Stress Less: Live More

Author: Gurpreet Sandhu

As a college student, I hear the phrase “I’m so stressed out!” so often that it no longer holds any true meaning. In a lot of cases, students wear their stress as a badge of honor, especially when exams roll by. Even in the working world, it is not uncommon for adults to take on an unhealthy amount of stress in order to meet deadlines and finish projects. In especially high stress environments, stress becomes a rallying point on which companies lay their foundation. Companies like Google even have sleep pods so that their employees can commit as many hours to their work as physically possible. But there are dangers to treating stress as an insignificant part of life.


The American Psychological Association began a survey in 2007 called Stress in America to see how adults rate their own stress levels. One trend in 2015 suggested that, on average, younger generations (particularly millennials) experience higher levels of stress than older individuals. Twenty-five percent of adults considers their own stress to be at an extreme level, rating themselves at an eight or more out of ten on the stress scale. However, the most telling statistic is that 42% of adults have experienced symptoms related to mental health as a direct result of their stress, the most common symptom of which is anxiety.

The study shows that stress has become a part of everyday life to the point that many don’t even consider it to be a health problem. But in reality, even moderate amounts of stress can have a negative impact on your long-term mental health. Ironically, personal health problems are considered to be one of the four most common sources of stress, ranking at 51% and following money (67%), work (65%), and family responsibilities (54%).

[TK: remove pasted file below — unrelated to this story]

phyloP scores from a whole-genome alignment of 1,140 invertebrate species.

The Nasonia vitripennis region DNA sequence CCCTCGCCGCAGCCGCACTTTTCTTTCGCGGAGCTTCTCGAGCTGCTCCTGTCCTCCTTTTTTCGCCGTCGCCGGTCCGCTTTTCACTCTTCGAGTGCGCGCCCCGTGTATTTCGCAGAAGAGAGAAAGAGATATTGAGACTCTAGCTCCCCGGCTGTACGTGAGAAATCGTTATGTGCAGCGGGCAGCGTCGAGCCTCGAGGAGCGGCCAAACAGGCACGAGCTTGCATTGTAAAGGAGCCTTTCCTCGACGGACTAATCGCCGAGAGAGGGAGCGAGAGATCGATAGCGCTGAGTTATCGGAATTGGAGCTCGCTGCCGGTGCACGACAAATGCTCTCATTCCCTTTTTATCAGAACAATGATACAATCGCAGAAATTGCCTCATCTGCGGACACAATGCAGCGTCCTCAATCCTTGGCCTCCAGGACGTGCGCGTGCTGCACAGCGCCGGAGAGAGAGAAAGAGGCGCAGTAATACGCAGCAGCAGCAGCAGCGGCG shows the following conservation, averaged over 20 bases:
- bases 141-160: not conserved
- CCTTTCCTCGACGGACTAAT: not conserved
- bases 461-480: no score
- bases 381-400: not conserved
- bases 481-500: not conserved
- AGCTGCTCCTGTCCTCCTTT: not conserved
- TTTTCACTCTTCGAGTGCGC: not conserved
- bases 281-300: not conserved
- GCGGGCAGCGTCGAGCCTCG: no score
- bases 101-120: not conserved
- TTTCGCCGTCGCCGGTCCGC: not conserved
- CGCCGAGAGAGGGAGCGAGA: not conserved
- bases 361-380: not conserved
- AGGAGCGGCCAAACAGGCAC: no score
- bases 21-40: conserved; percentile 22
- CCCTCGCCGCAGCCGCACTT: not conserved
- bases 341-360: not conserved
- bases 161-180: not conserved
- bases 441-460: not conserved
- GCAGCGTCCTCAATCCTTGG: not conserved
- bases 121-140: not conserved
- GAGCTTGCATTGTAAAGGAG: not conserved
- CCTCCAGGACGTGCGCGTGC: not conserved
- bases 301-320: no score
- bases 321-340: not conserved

Abnormal amounts of stress have been linked to various neurological disorders, such as Alzheimer’s disease, multiple sclerosis, brain tumors, and other related health issues. Studies have shown that anxiety has strong ties to the onset of initial neurological symptoms. Common symptoms include nerve pains, lightheadedness, headaches, vision problems, and fatigue. In any case, it’s better to take action early on before the symptoms of extreme stress start to appear. Here are a few tips to reduce stress with very little time commitment.

  1. Express yourself – Finding a strong support network can help to ease the burden, and writing in a journal has been shown to reduce stress.
  2. Limit self-judgment – Negative thoughts have a way of manifesting themselves in your actions. Focusing on positive goals can reduce tension and help achieve goals.
  3. Limit the time that you spend multitasking – Switching from one task to another can sound beneficial, but it can also decrease productivity. You can prevent the feeling of being overwhelmed by focusing on one thing at a time.
  4. Know and accept your limits – You are human. There’s no getting around it. It’s okay to make mistakes, but dwelling on your flaws can bring on unnecessary stress.
  5. Practice relaxation techniques – Relaxation can lower blood pressure and pulse rates. Deep breathing and yoga are two very common methods, although massage therapy is also available for people who want to significantly lower their stress levels.
  6. Practice good nutrition and exercise – A diet rich in whole foods, fruits, and vegetables can help to lower stress, while physical activity can provide an outlet for frustration.